How an analysis is performed is dependent on the complexity of the process. Employers must choose one or more of the OSHA-suggested analysis methods: what-if, checklist, hazard and operability study (HAZOP), failure mode and effects analysis (FMEA), or fault tree analysis. Regardless of the method selected, a process hazard analysis must address the following:

  • The hazards of the process
  • Any previous incidents with potentially catastrophic consequences
  • Applicable engineering and administrative controls
  • Consequences resulting from failure of engineering and administrative controls
  • Facility siting
  • Human factors
  • Thorough evaluation of safety and health effects on employees in the case of failure of controls

OSHA recommends one of the members on the team conducting the process hazard analysis (PHA) be knowledgeable in the specific analysis methods being used.


Collecting process safety information and conducting a process hazard analysis are only two components of compliance. In total, OSHA has defined 14 interdependent elements of a PSM program. When an OSHA inspector comes in to review the program, they will be looking for written documentation on the following:

  • Compliance audits: Safety audits must be conducted and reported periodically.
  • Training: Employees must be trained on hazards and procedures.
  • Contractors: Any contractors working on or near HHCs must be trained on emergency procedures and other applicable PSM program elements.
  • Hot work: Hot work permits must be issued and procedures established before anyone can conduct hot work operations on or near a covered process.
  • Mechanical integrity: Process equipment, including pressure vessels, storage tanks, piping systems, system controls, emergency shutdown systems, etc., must be periodically inspected, and employers will need to establish written procedures for maintenance.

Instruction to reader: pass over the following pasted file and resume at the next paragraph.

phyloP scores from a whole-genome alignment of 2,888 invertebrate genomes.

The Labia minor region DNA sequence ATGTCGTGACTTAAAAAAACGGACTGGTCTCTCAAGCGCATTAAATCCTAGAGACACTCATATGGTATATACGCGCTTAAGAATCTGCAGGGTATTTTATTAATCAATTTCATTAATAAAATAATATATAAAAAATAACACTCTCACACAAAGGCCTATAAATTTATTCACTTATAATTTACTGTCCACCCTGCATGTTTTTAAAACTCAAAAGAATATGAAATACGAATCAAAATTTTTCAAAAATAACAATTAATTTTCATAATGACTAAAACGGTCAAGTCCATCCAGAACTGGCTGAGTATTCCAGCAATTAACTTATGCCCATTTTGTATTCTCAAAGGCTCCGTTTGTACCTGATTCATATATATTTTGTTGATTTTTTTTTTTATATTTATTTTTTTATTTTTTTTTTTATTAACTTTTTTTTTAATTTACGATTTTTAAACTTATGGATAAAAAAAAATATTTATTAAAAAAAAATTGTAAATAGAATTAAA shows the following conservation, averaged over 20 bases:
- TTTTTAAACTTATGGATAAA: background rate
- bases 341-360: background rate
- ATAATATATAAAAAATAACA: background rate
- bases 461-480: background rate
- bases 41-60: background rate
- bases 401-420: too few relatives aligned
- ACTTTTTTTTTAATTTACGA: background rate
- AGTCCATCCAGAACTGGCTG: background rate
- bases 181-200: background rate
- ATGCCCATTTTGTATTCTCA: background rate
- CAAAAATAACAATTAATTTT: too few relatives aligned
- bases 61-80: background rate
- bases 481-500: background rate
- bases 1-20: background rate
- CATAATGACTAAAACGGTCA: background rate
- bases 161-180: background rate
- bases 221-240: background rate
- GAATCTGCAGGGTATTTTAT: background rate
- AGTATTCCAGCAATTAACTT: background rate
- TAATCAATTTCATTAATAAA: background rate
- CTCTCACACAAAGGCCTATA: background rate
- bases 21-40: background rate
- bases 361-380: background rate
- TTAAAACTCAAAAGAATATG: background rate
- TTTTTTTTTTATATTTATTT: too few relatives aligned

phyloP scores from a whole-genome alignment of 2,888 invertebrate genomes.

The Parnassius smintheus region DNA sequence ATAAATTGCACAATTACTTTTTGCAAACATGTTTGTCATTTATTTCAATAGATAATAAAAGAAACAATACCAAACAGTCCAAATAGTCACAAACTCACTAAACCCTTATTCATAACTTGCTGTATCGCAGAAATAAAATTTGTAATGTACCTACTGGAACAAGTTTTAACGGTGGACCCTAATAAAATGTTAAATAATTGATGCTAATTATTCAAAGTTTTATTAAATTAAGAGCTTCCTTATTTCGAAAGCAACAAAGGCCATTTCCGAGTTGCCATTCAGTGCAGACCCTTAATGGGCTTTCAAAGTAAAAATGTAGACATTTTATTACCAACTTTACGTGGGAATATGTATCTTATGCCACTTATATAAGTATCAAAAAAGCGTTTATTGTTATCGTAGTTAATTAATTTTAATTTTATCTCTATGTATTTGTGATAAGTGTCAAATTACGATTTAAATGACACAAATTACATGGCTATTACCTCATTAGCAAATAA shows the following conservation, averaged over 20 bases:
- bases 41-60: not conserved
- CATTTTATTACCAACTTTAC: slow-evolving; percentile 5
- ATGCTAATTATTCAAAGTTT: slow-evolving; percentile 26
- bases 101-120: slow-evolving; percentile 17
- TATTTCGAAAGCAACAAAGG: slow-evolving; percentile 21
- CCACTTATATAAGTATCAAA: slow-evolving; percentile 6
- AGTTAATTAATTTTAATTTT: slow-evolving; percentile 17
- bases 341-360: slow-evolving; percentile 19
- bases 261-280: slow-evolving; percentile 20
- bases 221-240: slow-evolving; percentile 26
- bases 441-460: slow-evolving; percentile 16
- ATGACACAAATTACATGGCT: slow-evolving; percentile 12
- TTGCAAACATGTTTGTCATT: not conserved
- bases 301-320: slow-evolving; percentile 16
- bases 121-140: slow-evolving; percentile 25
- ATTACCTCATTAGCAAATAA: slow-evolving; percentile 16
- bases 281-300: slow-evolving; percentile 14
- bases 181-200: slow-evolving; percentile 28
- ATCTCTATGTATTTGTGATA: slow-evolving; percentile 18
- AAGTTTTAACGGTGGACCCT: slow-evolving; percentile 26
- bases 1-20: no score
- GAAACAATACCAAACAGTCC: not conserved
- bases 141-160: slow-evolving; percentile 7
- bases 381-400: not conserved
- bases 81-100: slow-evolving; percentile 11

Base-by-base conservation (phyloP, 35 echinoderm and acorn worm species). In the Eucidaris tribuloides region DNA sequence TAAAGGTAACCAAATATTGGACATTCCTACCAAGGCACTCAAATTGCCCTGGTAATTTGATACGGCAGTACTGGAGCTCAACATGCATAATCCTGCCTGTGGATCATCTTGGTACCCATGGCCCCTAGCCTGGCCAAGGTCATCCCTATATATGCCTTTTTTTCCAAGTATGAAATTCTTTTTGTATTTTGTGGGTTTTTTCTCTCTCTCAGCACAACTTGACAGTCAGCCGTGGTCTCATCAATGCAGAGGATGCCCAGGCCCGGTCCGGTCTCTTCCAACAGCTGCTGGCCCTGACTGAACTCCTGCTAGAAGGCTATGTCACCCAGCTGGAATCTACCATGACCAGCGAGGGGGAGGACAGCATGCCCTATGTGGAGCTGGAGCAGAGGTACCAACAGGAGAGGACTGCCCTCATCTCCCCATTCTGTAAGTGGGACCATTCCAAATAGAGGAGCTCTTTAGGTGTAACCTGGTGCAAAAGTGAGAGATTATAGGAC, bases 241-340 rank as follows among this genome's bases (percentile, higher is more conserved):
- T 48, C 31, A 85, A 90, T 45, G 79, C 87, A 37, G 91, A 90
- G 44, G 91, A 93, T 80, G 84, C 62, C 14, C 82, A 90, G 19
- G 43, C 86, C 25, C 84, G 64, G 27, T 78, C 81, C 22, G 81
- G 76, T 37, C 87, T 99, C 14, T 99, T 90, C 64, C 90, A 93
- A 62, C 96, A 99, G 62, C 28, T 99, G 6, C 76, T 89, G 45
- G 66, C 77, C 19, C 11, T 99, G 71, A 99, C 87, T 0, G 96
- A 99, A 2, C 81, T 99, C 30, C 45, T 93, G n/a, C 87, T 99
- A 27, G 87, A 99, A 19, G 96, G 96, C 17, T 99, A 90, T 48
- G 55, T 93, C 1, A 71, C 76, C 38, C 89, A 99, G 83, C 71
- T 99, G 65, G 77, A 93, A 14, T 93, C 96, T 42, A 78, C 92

• Operating procedures: Employers must develop and implement safe procedures for the initial startup, procedures for temporary operations, emergency shutdown procedures or any other activities involved with the covered process.
  • Incident investigation: For every single incident which resulted in — or could have reasonably resulted in — a catastrophic release of HHCs in the workplaces, these investigations must be promptly initiated.
  • Management of change: For any changes to process chemicals, technology, equipment, procedures or to the facility that affects a covered process, employers must evaluate potential hazards and establish written procedures for managing those changes.
  • Employee participation: Employers are required to involve all employees, including production staff and maintenance workers, in PSM programs.
  • Trade secrets: Regardless of possible trade secret status, employers are mandated to provide employees with all information required by PSM.
  • Pre-startup safety review (PSSR): Employers must conduct PSSRs4 before any new or modified equipment can be operated.  
  • Emergency planning and response: An emergency action plan for the entire facility must be established and documented. It must include safety procedures for handling small releases of hazardous chemicals.

Each of these elements are necessary in creating a complete, comprehensive process safety management program. Along with EPA's Risk Management Plan, process safety management ensures the safety of workers, protects the environment and helps prevent future catastrophes. 


  1. Occupational Safety and Health Administration (OSHA). OSHA 3132, Process Safety Management.
  2. Environmental Protection Agency, Risk Management Plan (RMP) Rule Overview.
  3. Occupational Safety and Health Administration, 1910.119 - Process safety management of highly hazardous chemicals.
  4. Occupational Safety and Health Administration (OSHA). OSHA 3133, Process Safety Management Guidelines for Compliance.

Jesse Allred is a blog writer for Creative Safety Supply, providers of visual safety and lean manufacturing resources. She enjoys sharing information and advice for facilities to achieve efficiency and keep employees safe. For more information, visit

About the Author

Jesse Allred

Jesse Allred is a blog writer for Creative Safety Supply, providers of visual safety and lean manufacturing resources. She enjoys sharing information and advice for facilities to achieve efficiency and keep employees safe. For more information, visit